# What is the acceleration due to Earth's rotational and orbital movements?

What are the accelerations due to earths spin and orbital motion around the sun? It must be negligible otherwise humans would have been feeling it, are there any instruments that can measure it? would a human feel the acceleration on mercury or that too still is too negligible? Are there any celestial places were rotational or orbital acceleration be significant enough to be felt?

PS : This was just a pondering about measurement, not an exercise or home work, was wondering if there are any instruments that are sensitive enough to measure it, or this is just something that can be computed but not measured.

• "otherwise humans would have been feeling it" The centripetal acceleration causing earth's orbital motion around is the sun's gravity. Neglecting tidal effects (which are very small in the scale of a human body), the acceleration is the same for each part of human's body, so a human cannot feel it.
– JiK
Commented Jun 10, 2015 at 12:37

The fictitious acceleration due to Earth's spin can be found using centrifugal acceleration,

$$a_{ca} = \omega^2 r,$$

where $\omega$ is Earth's angular velocity (roughly $7.292\cdot10^{-5}\ rad/s$) and $r$ the shortest distance between you and the axis of rotation of Earth. The direction of this acceleration will be aligned with the shortest distance between you and the axis of rotation, pointing outwards.

This acceleration is also the main cause why Earth and other planets are not a perfect spheres, but more like oblate spheroids. Therefore you could also attribute the lower gravitational force at the equator due to its bigger radius to centrifugal acceleration.

Under the assumption that Earth's gravity can still be approximated with Newton's law of universal gravitation (spherical symmetry of mass distribution), then the effect of Earth's spin would cause a difference in experienced acceleration between the poles and equator:

$$a_e = \frac{Gm_{\bigoplus}}{R_e^2} - \omega^2 R_e = 9.764\ m/s^2$$

$$a_p = \frac{Gm_{\bigoplus}}{R_p^2} = 9.864 m/s^2$$

which differs only by 1.0%, of which about 2/3 is due to the bigger radius and 1/3 due to the centrifugal acceleration.

The acceleration due to Earth's orbital motion around the Sun are defined by tidal forces, namely (the center of) the Earth is in free fall around the Sun, but the days side is slightly closer to the Sun and the night side is slightly further away from the Sun than Earth center. This effect will be most prominent around the equator (due to the axial tilt this will differ during a year). The most extreme difference would occur when the Earth is at is periapsis:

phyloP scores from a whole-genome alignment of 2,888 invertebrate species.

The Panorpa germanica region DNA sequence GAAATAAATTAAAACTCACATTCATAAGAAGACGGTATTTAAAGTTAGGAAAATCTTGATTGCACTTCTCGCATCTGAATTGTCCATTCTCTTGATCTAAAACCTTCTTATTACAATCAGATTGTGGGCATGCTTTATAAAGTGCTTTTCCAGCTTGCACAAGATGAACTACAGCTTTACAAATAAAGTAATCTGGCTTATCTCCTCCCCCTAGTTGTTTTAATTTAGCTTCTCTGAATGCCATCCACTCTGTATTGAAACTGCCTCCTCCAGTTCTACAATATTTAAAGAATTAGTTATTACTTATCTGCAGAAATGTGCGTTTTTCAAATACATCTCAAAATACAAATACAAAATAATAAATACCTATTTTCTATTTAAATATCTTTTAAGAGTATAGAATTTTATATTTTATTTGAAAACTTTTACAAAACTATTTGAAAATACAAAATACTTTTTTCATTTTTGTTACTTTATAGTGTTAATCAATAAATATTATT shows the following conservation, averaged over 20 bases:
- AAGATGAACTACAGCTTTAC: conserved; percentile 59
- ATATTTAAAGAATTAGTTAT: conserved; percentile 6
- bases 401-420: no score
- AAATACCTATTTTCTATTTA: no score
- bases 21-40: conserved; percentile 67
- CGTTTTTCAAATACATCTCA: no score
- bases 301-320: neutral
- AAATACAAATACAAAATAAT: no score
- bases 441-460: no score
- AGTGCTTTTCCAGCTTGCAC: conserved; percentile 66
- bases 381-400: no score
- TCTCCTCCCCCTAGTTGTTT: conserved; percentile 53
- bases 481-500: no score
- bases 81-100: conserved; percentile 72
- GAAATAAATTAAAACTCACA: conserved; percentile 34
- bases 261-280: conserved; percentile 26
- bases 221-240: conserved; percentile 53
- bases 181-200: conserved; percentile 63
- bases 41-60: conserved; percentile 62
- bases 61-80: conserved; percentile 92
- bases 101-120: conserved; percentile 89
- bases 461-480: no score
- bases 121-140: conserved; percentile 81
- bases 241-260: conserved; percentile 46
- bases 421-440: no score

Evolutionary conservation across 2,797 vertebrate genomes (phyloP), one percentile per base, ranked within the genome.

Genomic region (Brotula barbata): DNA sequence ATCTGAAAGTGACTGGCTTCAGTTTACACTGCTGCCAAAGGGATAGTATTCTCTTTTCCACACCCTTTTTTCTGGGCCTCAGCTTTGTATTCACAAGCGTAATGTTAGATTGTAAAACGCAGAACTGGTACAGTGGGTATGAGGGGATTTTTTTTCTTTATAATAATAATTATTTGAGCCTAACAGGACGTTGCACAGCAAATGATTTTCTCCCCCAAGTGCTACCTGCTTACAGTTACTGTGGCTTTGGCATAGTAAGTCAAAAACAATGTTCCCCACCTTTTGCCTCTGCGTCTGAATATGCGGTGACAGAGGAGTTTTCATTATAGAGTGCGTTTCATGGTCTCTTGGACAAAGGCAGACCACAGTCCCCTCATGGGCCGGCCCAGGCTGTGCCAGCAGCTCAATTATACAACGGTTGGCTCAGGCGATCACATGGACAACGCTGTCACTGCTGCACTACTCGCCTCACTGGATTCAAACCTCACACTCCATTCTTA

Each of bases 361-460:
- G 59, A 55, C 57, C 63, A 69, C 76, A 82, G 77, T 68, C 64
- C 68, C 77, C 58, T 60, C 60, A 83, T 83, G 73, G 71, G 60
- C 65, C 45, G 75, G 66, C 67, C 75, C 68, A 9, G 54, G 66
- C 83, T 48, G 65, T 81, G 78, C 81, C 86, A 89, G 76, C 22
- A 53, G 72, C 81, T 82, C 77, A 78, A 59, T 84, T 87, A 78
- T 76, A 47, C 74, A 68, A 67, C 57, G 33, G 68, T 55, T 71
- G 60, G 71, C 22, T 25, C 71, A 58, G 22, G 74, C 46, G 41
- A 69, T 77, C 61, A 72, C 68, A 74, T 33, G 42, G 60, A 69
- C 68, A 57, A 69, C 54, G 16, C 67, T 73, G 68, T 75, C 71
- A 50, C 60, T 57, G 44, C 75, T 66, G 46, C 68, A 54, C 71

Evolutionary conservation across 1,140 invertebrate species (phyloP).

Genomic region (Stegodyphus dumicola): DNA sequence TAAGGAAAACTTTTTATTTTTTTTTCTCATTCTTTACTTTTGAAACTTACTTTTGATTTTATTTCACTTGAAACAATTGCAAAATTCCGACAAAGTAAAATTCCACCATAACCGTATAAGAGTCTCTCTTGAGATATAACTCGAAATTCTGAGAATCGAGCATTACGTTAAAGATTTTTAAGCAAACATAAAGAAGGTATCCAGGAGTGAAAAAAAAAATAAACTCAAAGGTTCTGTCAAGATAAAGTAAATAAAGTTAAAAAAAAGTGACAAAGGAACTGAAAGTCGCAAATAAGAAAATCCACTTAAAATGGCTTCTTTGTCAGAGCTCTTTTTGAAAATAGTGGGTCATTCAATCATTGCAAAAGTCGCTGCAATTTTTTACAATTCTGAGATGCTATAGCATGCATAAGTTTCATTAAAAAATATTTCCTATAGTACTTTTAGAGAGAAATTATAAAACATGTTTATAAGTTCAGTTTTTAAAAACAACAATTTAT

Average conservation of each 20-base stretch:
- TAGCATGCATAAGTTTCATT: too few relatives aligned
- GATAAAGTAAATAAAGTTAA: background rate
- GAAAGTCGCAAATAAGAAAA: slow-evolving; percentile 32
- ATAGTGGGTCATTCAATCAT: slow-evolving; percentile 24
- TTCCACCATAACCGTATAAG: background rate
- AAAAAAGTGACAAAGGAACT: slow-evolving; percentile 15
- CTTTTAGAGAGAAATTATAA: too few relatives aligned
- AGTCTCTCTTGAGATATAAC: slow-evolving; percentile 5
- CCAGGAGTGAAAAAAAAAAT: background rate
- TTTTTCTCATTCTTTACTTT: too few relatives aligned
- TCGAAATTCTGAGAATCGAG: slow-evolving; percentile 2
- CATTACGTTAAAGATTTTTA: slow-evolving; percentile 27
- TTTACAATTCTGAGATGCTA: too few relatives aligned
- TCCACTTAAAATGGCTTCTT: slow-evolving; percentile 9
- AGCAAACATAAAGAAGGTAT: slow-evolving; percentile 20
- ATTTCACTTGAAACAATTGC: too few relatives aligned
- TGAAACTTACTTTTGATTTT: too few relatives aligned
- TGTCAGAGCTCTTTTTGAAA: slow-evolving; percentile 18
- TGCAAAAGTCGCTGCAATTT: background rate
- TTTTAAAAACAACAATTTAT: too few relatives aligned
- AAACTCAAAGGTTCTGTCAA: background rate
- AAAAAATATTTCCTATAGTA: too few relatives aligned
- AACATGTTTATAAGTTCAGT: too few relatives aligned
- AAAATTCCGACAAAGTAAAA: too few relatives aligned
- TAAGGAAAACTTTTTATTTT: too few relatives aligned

$$a_{day} = \frac{Gm_\bigodot}{(R_{pe}-R_e)^2} - \frac{Gm_\bigodot}{R_{pe}^2} = 5.3191\cdot10^{-7}\ m/s^2$$

$$a_{night} = \frac{Gm_\bigodot}{R_{pe}^2} - \frac{Gm_\bigodot}{(R_{pe}+R_e)^2} = 5.3184\cdot10^{-7}\ m/s^2$$

So you will feel ever so slightly lighter during the middle of the day and night than at sunrise and sunset. For comparison the acceleration difference from the tidal forces of our Moon is around $1.1\cdot10^{-6}\ m/s^2$. If these tides would coincide than that would only decrease the acceleration near the equator by about 0.0000167%.

The effect of the spin of a planet will be bigger the higher the angular velocity. For example Saturn is the planet in our solar system whose equator bulges. When using the same assumptions as for Earth then the difference between the acceleration at its "surface" at the poles and equator would be around 31%, about 3/5 due to the bigger radius and 2/5 due to the centrifugal acceleration, which should be noticeable.

The planet which experiences the biggest tidal forces, relative to its surface gravity would be Mercury, but would still only change the surface gravity by 0.00018%. If you want to find celestial bodies which experience bigger tidal forces you would have to look at moons, which orbit close to their planet. The nearest such moon would be the inner moon of Mars, named Phobos, which experiences a tidal force relative to its surface gravity of 24%. Or an even more extreme example the moon of Saturn, named Pan, which experiences a tidal force relative to its surface gravity of roughly 50-40%.

There is a (small) centripetal force imparted by Earth's rotation, but it's far too small to be noticeable by the human body. It's around 0.3% of gravity. So a highly precise scale can measure the difference at different latitudes, but you won't notice.

The answer detailing tidal forces is really the only force measurable in regards to Earth orbiting the sun, since the centripetal acceleration is basically counterbalanced by the pull of the sun's gravity (hence why we stay the same average distance from the sun over eons). Same deal with the solar system's rotation around the galaxy. The galaxy's movement towards the Great Attractor is linear (as far as we can tell) so there's no acceleration to note in that direction.

Left as an exercise to the reader is computing the centripetal force generated by the Earth's orbit and comparing it to the gravitational attraction between the Earth and the sun.